SoCal-Based Sports Gambling Operation Targeted by Federal Prosecutors

Man celebrating victory after making bets at bookmaker website

Photo: Getty Images

LOS ANGELES (CNS) - Federal authorities today announced a series of cases stemming from an illegal Southern California-based gambling operation that involved current and former professional athletes, some of whom allegedly assisted with the business and others who placed large bets on games.

The principals of the operation agreed to plead guilty to conspiracy charges and admitted they took in millions of dollars in bets, many of which were facilitated by a Costa Rica-based gambling website, according to the U.S. Attorney's Office.

One of the leaders of the scheme also admitted that he failed to report to the IRS nearly $1.5 million in income he received from the gambling scheme over two years.

The owner of the online gambling business and website pleaded guilty earlier this month and admitted the business was illegal under California law because it involved at least five people, operated for at least six years, and often had gross revenue of well over $2,000 on a single day, federal prosecutors said.

Four new cases and related plea agreements were unsealed this week in Los Angeles federal court against:

-- Wayne Nix, 45, of Newport Coast, a former minor league baseball player, who was charged with one count of conspiring to operate an illegal sports gambling business, and one count of filing a false tax return

-- Edon Kagasoff, 44, of Lake Forest, Nix's longtime partner in the operation, who was charged with one count of conspiring to operate an illegal sports gambling business

-- Howard Miller, 63, of Gardena, who was charged with one count of aiding and abetting the operation of an illegal sports gambling business by assisting in the collection and payout of gambling proceeds related to the Costa Rica-based website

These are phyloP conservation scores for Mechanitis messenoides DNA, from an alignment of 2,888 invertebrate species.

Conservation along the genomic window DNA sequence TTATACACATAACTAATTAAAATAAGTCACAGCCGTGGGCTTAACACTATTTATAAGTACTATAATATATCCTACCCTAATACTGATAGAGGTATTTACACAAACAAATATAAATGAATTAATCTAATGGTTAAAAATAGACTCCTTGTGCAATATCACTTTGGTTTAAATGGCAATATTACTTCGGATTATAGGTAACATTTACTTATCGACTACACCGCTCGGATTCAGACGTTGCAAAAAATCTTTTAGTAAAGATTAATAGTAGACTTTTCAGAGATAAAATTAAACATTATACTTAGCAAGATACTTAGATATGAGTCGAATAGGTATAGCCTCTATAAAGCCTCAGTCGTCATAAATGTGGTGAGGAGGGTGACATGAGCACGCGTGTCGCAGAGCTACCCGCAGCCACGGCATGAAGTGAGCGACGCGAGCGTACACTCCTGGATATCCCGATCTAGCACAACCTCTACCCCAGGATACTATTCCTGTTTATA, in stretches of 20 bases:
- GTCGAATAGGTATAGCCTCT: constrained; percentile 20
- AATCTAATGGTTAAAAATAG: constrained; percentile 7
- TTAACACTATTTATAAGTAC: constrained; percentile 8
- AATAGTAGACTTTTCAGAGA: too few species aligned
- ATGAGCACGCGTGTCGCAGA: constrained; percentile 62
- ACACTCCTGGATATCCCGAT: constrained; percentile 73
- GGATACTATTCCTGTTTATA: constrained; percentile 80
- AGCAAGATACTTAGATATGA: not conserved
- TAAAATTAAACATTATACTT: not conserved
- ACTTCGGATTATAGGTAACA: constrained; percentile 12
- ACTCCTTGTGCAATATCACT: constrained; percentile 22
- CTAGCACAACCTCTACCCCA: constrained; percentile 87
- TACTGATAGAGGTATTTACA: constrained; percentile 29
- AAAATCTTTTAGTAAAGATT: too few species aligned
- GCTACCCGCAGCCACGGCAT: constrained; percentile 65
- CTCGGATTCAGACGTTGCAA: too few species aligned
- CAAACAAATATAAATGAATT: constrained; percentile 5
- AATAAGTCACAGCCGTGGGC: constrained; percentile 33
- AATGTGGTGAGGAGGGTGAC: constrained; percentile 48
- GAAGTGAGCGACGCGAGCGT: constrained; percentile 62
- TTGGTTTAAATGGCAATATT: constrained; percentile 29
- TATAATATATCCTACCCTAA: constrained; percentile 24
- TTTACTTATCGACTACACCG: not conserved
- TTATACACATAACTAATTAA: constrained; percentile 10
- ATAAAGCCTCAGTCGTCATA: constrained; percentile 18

-- Celebrity Financial LLC, doing business as Sherman Oaks Check Cashing, which was charged with failing to maintain an adequate anti-money laundering program related to it cashing at least $18 million in checks from the illegal sport gambling business at its San Fernando Valley check cashing store.

Representatives of Celebrity Financial appeared in court on Monday. Nix made his first court appearance Wednesday and is scheduled to formally enter his guilty plea on April 11. Miller has agreed to appear in court Thursday afternoon, and Kagasoff has agreed to appear in court on Friday.

The Justice Department also announced that earlier this month the court unsealed cases against two other defendants:

-- Kenneth Arsenian, 52, of Newport Beach, who pleaded guilty on Jan. 26 to four charges: operating an illegal sports gambling business, filing a false tax return, money laundering, and accepting a financial instrument for unlawful internet gambling

-- Joseph Castelao, 56, of Rancho Palos Verdes, the owner of gambling website Sand Island Sports, who pleaded guilty on March 15 to operating an illegal gambling business.

According to the court documents made public this week, Nix began operating a bookmaking business about 20 years ago. Through his contacts in the sports world, Nix developed a client list that included current and former professional athletes, and he employed three former Major League Baseball players to assist with the business, according to federal prosecutors.

Nix's plea agreement outlines specific incidents related to the betting scheme, including receiving payments for gambling losses from a professional football player, a Major League Baseball coach and a baseball analyst. None was named or charged.

The plea agreement also discusses a bettor who wagered $1 million a year with Nix's operation, a $5 million bet on the 2019 Super Bowl and a sports broadcaster who told Nix he was going to refinance his home to pay off gambling debts. The bettor and sports broadcaster have also not been named or charged.

In its plea agreement, Sherman Oaks Check Cashing admitted that it encouraged customers to bring large business checks -- far in excess of the $10,000 that normally triggers a Currency Transaction Report to federal authorities -- and employees of the company told customers that it would not file CTRs, prosecutors said.

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